As for variables declared with let, constants are not hoisted and are only declared at the block level.

One small thing might surprise you: you can initialize a constant with an object and later modify the object content.

const PONY = { };
PONY.color = 'blue'; // works

But you can’t assign another object:

const PONY = { };
PONY = {color: 'blue'}; // SyntaxError

Same thing with arrays:

const PONIES = [];
PONIES.push({ color: 'blue' }); // works
PONIES = []; // SyntaxError

Creating objects

Not a new keyword, but it can also catch your attention when reading ES6 code. There is now a shortcut for creating objects, when the object property you want to create has the same name as the variable used as the value.

Example:

function createPony() {
  let name = 'Rainbow Dash';
  let color = 'blue';
  return { name: name, color: color };
}

can be simplified to

function createPony() {
  let name = 'Rainbow Dash';
  let color = 'blue';
  return { name, color };
}

Destructuring assignment

This new feature can also catch your attention when reading ES6 code. There is now a shortcut for assigning variables from objects or arrays.

In ES5:

var httpOptions = { timeout: 2000, isCache: true };
// later
var httpTimeout = httpOptions.timeout;
var httpCache = httpOptions.isCache;

Now, in ES6, you can do:

let httpOptions = { timeout: 2000, isCache: true };
// later
let { timeout: httpTimeout, isCache: httpCache } = httpOptions;

And you will have the same result. It can be a little disturbing, as the key is the property to look for into the object and the value is the variable to assign. But it works great! Even better: if the variable you want to assign has the same name as the property, you can simply write:

let httpOptions = { timeout: 2000, isCache: true };
// later
let { timeout, isCache } = httpOptions;

The cool thing is that it also works with nested objects:

let httpOptions = { timeout: 2000, cache: { age: 2 } };
// later
let { cache: { age } } = httpOptions;

And the same is possible with arrays:

let timeouts = [1000, 2000, 3000];
// later
let [shortTimeout, mediumTimeout] = timeouts;
// you now have a variable named 'shortTimeout' with value 1000
// and a variable named 'mediumTimeout' with value 2000

Of course it also works for arrays in arrays, or arrays in objects, etc…

One interesting use of this can be for multiple return values. Imagine a function randomPonyInRace that returns a pony and its position in a race.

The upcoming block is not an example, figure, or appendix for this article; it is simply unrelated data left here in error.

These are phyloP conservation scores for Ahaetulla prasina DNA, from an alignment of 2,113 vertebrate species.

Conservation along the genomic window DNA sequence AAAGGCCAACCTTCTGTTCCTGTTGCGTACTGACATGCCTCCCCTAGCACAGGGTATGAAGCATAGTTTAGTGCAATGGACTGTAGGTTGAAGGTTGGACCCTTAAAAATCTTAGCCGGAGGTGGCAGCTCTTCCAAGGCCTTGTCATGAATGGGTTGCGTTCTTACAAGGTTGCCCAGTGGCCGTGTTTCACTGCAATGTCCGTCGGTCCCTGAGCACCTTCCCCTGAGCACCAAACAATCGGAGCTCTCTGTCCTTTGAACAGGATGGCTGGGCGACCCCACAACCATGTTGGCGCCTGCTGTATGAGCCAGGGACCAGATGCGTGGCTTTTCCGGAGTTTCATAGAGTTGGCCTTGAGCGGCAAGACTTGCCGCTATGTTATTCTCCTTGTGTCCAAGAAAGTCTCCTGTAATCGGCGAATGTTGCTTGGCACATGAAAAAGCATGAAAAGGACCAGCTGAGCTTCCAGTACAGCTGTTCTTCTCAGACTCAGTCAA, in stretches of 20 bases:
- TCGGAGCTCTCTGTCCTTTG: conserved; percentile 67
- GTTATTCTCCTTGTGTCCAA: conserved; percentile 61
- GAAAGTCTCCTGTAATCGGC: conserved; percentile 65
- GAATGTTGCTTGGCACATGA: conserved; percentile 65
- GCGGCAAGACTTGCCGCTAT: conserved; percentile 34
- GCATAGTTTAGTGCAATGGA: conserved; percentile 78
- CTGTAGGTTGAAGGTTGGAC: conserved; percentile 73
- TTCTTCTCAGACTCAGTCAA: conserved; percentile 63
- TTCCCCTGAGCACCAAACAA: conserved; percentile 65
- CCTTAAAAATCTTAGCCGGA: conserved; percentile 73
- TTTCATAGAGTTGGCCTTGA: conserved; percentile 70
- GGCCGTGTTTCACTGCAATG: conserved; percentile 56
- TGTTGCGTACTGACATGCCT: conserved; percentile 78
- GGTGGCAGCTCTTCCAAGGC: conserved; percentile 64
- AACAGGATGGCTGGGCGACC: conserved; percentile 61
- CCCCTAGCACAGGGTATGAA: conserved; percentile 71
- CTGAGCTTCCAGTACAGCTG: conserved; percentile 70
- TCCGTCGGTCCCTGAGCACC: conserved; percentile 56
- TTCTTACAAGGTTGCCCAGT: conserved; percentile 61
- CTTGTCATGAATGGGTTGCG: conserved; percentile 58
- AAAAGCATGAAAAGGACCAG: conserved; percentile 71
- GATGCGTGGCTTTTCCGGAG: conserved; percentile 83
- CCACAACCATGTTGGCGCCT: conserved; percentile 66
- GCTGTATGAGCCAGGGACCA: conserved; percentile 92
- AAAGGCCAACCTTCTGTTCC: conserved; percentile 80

function randomPonyInRace() {
  let pony = { name: 'Rainbow Dash' };
  let position = 2;
  // ...
  return { pony, position };
}
let { position, pony } = randomPonyInRace();

The new destructuring feature is assigning the position returned by the method to the position variable, and the pony to the pony variable! And if you don’t care about the position, you can write:

function randomPonyInRace() {
  let pony = { name: 'Rainbow Dash' };
  let position = 2;
  // ...
  return { pony, position };
}
let { pony } = randomPonyInRace();

And you will only have the pony!

Default parameters and values

One of the characteristics of JavaScript is that it allows developers to call a function with any number of arguments:

  • if you pass more arguments than the number of the parameters, the extra arguments are ignored (well, you can still use them with the special arguments variable, to be accurate).
  • if you pass less arguments than the number of the parameters, the missing parameter will be set to undefined.

The last case is the one that is the most relevant to us. Usually, we pass less arguments when the parameters are optional, like in the following example:

function getPonies(size, page) {
  size = size || 10;
  page = page || 1;
  // ...
  server.get(size, page);
}

The optional parameters usually have a default value. The OR operator will return the right operand if the left one is undefined, as will be the case if the parameter was not provided (to be completely accurate, if it is falsy, i.e 0, false, "", etc.). Using this trick, the function getPonies can then be called:

getPonies(20, 2);
getPonies(); // same as getPonies(10, 1);
getPonies(15); // same as getPonies(15, 1);

This worked alright, but it was not really obvious that the parameters were optional ones with default values, without reading the function body. ES6 introduces a more precise way to have default parameters, directly in the function definition:

function getPonies(size = 10, page = 1) {
  // ...
  server.get(size, page);
}

Now it is perfectly clear that the size parameter will be 10 and the page parameter will be 1 if not provided.

NOTE: There is a small difference though, as now 0 or "" are valid values and will not be replaced by the default one, as size = size || 10 would have done. It will be more like size = size === undefined ? 10: size;.

The default value can also be a function call:

function getPonies(size = defaultSize(), page = 1) {
  // the defaultSize method will be called if size is not provided
  // ...
  server.get(size, page);
}

or even other variables, either global variables, or other parameters of the function: